“Someone I trusted had suggested this job and put me forward for it, so this had to be a good sign. Basically, there weren’t any alarm bells going off”
Yet there are times during the recruitment process when you sense something just isn’t right. In this case, I’d mentioned my desire to manage people, to take on responsibility, but I was never given a clear answer on the subject. I’d be coming in as a business developer, but with “opportunities for growth.” In fact, at no precise moment was I offered the professional situation I’d envisioned for myself.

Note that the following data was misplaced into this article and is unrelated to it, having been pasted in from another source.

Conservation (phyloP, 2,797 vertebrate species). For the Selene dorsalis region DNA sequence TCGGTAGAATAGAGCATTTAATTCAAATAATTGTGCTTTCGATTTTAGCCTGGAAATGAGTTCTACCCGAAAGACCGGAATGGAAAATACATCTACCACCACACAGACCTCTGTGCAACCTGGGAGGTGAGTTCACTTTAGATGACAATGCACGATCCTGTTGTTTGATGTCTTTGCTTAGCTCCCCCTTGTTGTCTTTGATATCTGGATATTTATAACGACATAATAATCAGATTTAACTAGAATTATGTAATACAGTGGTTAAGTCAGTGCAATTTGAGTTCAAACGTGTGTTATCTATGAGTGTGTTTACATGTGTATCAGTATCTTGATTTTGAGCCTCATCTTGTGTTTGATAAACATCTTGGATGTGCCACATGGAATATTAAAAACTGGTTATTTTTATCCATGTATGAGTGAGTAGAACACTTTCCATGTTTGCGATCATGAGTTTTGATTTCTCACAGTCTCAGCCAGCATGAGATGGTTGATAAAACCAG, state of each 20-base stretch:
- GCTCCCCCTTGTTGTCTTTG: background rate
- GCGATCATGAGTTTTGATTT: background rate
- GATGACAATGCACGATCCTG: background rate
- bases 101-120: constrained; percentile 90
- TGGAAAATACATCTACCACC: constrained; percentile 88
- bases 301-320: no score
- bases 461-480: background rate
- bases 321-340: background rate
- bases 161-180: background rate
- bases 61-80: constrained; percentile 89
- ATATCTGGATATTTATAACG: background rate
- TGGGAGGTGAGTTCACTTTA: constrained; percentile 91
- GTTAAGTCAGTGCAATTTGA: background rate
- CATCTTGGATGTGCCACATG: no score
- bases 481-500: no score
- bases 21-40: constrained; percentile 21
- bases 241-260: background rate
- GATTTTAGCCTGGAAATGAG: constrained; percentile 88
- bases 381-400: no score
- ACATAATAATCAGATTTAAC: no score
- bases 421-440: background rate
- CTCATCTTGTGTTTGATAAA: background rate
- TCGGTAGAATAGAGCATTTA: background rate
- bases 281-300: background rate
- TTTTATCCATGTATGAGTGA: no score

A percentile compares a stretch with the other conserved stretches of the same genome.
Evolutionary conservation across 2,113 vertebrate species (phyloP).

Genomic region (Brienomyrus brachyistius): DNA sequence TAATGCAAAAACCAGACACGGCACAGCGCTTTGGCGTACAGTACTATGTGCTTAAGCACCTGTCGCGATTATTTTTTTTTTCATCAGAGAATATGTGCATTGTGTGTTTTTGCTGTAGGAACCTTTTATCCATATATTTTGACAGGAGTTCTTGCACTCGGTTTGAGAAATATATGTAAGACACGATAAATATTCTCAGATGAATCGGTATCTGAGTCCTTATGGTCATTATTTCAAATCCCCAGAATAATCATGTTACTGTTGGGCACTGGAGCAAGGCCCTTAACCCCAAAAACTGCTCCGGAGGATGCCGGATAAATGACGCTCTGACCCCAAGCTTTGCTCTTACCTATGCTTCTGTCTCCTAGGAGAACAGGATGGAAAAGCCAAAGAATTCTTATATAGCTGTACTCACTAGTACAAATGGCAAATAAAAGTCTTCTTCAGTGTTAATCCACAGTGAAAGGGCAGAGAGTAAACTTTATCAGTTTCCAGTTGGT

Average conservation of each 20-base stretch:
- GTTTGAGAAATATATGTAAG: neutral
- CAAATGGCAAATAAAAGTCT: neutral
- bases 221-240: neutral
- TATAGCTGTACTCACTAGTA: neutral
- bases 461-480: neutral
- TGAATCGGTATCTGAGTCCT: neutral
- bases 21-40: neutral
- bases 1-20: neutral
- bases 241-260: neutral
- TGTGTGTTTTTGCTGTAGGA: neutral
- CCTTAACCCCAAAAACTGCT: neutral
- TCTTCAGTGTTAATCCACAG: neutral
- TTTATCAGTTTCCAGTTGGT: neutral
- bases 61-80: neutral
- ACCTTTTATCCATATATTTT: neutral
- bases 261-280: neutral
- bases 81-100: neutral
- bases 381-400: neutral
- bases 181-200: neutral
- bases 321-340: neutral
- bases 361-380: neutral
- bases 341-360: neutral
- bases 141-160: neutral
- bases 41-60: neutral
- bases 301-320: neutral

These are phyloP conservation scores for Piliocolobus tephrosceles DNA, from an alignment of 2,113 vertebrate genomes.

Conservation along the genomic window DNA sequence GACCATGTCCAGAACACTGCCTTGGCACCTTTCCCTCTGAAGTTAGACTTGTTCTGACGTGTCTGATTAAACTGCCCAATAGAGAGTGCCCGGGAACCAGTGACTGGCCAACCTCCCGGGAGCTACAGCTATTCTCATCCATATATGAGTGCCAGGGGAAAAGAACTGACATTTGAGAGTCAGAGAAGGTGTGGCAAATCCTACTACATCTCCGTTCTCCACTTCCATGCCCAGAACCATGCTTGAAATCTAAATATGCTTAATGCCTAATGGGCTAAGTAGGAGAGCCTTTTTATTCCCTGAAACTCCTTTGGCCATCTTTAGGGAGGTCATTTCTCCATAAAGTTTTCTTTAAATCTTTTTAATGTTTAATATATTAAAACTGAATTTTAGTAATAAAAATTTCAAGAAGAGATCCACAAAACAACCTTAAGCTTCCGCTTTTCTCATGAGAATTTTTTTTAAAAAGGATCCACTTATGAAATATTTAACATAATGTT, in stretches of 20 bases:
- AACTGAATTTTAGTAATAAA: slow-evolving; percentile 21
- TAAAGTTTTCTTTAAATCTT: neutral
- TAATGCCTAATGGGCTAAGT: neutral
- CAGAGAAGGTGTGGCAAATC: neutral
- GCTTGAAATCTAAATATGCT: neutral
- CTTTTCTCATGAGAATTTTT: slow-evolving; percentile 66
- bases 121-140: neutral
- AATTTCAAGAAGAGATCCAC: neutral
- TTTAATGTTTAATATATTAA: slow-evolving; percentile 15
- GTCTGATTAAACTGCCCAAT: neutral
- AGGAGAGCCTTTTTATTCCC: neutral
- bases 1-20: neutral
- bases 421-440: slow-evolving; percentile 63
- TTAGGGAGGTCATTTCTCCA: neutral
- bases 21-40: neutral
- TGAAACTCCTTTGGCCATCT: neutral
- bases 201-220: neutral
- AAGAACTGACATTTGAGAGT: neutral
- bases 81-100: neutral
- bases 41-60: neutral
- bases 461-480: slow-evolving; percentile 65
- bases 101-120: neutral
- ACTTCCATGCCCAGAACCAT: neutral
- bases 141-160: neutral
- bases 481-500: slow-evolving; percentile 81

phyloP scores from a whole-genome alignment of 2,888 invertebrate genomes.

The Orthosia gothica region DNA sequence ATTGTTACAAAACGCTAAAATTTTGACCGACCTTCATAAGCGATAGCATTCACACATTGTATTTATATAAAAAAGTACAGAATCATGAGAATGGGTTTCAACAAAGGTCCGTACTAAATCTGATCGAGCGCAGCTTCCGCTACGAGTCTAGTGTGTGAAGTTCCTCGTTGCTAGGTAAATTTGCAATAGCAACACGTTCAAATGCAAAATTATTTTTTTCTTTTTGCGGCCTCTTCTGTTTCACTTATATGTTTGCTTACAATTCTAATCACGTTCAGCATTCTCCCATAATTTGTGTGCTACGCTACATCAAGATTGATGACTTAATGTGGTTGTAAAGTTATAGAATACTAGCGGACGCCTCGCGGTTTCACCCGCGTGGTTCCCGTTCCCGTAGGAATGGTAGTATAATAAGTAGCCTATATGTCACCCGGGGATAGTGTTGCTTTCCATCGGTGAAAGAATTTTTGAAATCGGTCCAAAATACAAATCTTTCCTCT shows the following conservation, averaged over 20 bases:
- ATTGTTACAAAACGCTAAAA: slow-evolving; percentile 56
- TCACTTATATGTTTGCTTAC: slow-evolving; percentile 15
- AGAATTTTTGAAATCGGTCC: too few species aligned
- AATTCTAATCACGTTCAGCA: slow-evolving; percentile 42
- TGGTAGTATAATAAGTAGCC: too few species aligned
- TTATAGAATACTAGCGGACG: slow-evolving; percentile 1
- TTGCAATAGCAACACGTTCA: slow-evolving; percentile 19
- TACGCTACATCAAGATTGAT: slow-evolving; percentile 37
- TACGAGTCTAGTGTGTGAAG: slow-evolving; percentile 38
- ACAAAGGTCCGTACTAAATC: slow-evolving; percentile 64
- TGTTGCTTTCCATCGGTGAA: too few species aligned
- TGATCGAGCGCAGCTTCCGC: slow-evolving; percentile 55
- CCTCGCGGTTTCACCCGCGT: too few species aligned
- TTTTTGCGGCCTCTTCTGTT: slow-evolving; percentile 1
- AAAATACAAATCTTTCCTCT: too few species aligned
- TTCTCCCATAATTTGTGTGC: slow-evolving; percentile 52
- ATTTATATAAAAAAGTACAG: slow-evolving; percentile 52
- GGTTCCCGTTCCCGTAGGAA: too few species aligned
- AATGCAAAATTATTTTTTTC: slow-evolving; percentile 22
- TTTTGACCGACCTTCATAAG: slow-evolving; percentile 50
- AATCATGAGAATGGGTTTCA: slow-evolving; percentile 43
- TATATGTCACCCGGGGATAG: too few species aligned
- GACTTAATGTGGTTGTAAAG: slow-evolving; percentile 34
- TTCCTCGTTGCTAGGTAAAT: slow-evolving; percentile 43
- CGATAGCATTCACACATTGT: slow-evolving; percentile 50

And that is precisely where it all started going south. The moment I arrived, the managers asked me to lead the sales team and the boss signed me up for management-training courses. In all, I had three days of training, but I hadn’t been introduced to the team as their manager, which meant I didn’t have the legitimacy required to lead people who were at the same level as I was. Before long, my manager was criticizing me for being individualistic in my sales approach. At the same time, I was in the awkward position of having to structure the team’s results when we were all at the same level—on paper at least.
“I hadn’t been introduced to the team as their manager, so I didn’t have the legitimacy required to lead people who were at the same level as I was”